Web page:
It might be better if electrical science had some other name than "electricity." After all, the study of light is not called light. It's called optics. Nobody thinks that lenses and light bulbs are made out of light, since whenever we study lenses and light bulbs, we study "optics." Optics is obviously a science topic. But plenty of people think that lightning is made out of electricity, since whenever we study lightning, we study a science topic named Electricity, and most people imagine that we're studying a SUBSTANCE named "electricity." which looks like blue-white fire that reaches across the sky.

"Electricity" or Electrical Science is confusing in another way. This science topic is divided into two sections called Electrostatics (the study of charge and voltage), and Electrodynamics (the study of current and changing fields.) Many people have convinced themselves that there are two kinds of electrical energy: static and current. Wrong. In truth, there are two kinds of ELECTRICAL SCIENCE: Electrostatics and electrodynam ics. Since "electrical science" is called "electricity," we can say that the two types of electricity are static and current. What we MEAN is that the two types of electrical science are the study of charge and the study of charge-flow. See what's happening here? A field of science has been mistaken for a type of energy! And the two fields of science, Statics and Dynamics, have been mistaken for two separate KINDS of energy.

How many K-6 textbooks insist that "static electricity" and "current electricity" are the two main forms of energy? This is a weird distortion which probably arose over many years of misunderstanding. What they MEAN is that there are two types of electrical science, one dealing with charge and voltage, and the other dealing with currents and circuits. Two kinds of "electricity," where the word "electricity" means Electrical Science.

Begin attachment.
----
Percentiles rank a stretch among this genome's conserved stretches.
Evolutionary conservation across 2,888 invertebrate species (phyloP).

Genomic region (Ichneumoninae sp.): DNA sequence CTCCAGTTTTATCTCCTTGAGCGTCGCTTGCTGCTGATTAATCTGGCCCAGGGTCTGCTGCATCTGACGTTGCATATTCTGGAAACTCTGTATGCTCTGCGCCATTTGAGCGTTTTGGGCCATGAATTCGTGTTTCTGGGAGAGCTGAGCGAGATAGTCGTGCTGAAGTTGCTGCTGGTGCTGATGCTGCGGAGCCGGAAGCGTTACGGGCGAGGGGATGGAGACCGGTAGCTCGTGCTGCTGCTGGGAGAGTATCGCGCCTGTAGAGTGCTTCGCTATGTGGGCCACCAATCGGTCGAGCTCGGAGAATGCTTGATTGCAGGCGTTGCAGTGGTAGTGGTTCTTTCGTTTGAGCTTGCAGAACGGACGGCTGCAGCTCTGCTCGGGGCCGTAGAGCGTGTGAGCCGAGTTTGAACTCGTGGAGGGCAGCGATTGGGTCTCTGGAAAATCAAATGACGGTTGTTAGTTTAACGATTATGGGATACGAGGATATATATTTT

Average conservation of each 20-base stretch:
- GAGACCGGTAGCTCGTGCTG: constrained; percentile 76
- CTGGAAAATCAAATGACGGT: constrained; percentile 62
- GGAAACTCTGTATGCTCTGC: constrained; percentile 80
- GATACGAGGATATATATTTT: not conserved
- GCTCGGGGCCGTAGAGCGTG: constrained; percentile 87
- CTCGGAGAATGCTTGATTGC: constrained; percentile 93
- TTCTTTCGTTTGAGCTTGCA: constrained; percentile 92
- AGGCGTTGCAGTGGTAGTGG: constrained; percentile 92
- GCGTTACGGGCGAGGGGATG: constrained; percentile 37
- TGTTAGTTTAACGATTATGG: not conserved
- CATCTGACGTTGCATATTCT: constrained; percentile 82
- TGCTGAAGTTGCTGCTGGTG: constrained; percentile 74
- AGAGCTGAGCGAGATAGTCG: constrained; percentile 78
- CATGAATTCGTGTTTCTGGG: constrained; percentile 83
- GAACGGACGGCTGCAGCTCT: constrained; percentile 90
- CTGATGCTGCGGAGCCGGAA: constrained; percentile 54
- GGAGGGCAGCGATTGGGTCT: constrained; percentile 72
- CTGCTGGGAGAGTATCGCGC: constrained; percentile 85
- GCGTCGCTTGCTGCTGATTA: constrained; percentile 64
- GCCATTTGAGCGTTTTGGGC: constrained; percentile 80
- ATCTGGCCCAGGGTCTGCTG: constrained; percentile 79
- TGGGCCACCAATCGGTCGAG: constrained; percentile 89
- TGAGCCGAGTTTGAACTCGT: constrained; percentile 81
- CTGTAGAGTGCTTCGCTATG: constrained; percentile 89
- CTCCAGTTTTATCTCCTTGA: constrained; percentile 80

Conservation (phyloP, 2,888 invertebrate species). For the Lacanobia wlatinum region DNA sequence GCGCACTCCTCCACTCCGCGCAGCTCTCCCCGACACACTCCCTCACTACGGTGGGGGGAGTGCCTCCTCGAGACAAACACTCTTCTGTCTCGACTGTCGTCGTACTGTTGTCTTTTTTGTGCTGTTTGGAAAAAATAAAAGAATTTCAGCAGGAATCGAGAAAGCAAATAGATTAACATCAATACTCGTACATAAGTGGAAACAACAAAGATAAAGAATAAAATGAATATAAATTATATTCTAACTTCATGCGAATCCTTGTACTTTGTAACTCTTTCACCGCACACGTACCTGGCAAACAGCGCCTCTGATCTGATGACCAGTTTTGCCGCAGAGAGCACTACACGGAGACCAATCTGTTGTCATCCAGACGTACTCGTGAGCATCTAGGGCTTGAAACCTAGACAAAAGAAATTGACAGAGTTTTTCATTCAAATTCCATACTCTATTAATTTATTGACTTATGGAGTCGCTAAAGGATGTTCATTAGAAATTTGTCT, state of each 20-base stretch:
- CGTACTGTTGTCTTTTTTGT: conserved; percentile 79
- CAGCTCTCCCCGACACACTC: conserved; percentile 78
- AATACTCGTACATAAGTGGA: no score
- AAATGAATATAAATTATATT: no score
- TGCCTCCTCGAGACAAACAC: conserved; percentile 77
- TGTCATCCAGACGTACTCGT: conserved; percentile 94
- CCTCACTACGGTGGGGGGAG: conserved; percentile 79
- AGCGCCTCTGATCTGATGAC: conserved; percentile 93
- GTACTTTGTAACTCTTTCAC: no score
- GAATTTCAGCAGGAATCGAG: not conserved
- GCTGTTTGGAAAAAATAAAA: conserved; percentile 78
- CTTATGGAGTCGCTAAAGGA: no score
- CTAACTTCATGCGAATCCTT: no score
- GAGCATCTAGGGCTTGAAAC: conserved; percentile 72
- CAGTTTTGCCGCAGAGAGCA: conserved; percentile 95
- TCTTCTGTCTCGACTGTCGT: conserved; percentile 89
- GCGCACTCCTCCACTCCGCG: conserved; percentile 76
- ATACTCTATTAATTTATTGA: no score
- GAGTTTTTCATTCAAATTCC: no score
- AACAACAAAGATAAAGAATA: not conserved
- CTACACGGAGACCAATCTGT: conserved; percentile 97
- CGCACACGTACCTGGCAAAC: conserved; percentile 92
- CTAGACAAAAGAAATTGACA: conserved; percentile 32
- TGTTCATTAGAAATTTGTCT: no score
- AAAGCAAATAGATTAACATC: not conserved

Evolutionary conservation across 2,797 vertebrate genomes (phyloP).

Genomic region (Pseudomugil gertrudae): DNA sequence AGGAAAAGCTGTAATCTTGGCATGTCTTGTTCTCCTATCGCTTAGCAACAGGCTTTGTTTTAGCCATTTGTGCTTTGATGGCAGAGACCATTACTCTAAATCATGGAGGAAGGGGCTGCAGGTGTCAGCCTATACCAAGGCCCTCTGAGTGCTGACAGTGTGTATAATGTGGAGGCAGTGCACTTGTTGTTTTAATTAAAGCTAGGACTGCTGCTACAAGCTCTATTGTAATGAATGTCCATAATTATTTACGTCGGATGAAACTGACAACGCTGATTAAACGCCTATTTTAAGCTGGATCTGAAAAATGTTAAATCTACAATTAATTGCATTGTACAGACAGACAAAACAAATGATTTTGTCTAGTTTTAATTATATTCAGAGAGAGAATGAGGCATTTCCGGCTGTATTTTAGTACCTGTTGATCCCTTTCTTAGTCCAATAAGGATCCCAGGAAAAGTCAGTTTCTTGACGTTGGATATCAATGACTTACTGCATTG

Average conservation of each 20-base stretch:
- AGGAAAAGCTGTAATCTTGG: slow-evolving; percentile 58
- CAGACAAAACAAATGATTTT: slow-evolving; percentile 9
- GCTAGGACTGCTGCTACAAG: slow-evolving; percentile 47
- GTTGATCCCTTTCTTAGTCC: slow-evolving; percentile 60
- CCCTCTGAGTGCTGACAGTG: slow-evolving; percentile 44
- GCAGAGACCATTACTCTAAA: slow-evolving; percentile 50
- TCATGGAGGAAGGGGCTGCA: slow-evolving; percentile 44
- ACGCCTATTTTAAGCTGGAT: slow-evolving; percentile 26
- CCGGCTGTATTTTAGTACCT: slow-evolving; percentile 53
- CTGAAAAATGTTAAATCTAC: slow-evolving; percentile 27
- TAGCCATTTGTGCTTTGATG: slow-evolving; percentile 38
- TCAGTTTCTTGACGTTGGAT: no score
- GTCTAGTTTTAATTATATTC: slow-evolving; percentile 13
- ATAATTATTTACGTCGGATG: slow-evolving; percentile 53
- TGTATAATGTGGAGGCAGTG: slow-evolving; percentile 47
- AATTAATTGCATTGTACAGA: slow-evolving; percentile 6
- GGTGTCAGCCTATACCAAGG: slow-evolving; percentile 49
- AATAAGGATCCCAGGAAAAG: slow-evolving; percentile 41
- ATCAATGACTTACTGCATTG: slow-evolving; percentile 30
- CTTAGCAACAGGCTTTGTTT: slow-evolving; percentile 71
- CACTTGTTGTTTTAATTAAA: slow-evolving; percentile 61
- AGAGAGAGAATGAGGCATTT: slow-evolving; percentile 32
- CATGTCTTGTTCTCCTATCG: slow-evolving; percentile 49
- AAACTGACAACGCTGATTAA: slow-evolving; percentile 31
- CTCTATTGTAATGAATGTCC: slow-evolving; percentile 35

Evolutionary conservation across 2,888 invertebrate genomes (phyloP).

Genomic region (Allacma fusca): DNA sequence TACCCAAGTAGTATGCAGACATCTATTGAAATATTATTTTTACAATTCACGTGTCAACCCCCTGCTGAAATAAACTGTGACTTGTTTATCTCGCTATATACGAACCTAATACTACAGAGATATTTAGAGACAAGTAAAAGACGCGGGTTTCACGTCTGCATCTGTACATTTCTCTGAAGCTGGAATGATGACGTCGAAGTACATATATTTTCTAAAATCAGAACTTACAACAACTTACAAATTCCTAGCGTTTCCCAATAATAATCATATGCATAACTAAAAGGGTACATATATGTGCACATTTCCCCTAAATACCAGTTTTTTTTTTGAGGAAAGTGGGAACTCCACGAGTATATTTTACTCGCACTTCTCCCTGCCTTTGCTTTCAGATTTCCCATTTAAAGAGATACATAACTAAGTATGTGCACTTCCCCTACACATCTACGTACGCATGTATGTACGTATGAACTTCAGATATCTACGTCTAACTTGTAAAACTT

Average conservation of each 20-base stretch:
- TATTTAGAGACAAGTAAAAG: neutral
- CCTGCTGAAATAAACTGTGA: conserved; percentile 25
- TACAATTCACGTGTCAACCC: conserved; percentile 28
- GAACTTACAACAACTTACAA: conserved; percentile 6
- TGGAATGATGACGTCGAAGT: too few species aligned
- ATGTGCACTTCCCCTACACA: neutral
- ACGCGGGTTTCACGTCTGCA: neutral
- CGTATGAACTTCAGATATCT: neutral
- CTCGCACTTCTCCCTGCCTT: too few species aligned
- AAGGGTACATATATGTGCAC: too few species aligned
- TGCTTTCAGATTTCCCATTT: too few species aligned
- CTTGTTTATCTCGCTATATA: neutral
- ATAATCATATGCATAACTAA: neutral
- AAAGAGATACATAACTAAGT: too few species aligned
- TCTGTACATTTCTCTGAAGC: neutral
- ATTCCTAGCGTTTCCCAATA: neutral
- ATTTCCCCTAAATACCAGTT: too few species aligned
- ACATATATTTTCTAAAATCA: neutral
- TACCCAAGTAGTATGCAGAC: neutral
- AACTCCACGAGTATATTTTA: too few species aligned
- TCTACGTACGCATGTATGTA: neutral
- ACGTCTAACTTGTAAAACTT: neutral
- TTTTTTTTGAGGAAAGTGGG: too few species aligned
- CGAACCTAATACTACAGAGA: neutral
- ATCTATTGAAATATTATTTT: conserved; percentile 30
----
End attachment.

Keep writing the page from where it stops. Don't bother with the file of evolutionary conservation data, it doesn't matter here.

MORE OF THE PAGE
What is electrodynamics?


Electrodynamics is a field of science and a class of phenomena which involves electric current, magnetic fields, and attractive/repulsive magnetic forces. The study of generators, motors, circuitry, electric currents, etc., falls under the heading of "electrodynamics."







































What is electrostatics?


Electrostatics is a field of science and a class of phenomena which involves charged subatomic particles, net electrical charge, electric voltage, electric fields, and attractive/repulsive electric forces.







































What are electrical phenomena?


"Electrical phenomenon" means "electrical happening." When you turn on a flashlight, that is an electrical phenomenon. During a thunderstorm, the thunder is an electrical phenomenon and the flashes of light are electrical phenomena.

Unfortunately the term "electricity" means "electrical phenomenon." This causes confusion, because sparks, wires, batteries, currents, and voltage are all electrical phenomena, so they are forms of electricity. See what I just said? Batteries ARE ELECTRICITY. Sparks ARE ELECTRICITY. Electron flows ARE ELECTRICITY.

But these are not such odd statements. After all, transistors and radios and computers are electronics. When we hear about "electronics", we don't end up thinking that "electronics" is some kind of weird invisible energy that's hidden inside our computer. The word "electronics" fortunately has a clear meaning.

Not so with "electrical phenomena" or "electricity." If someone tells you that motors are electricity, you'll probably get the right idea (motors are electricity just as transistors are electronics.) But if someone tells you that lightning is electricity, or that electric currents are electricity, you probably WON'T decide that lightning and currents fall under the heading of electrical phenomena. Instead, you'll probably decide that currents and lighting are MADE OUT OF "electricity," and that "electricity" is a very strange substance indeed.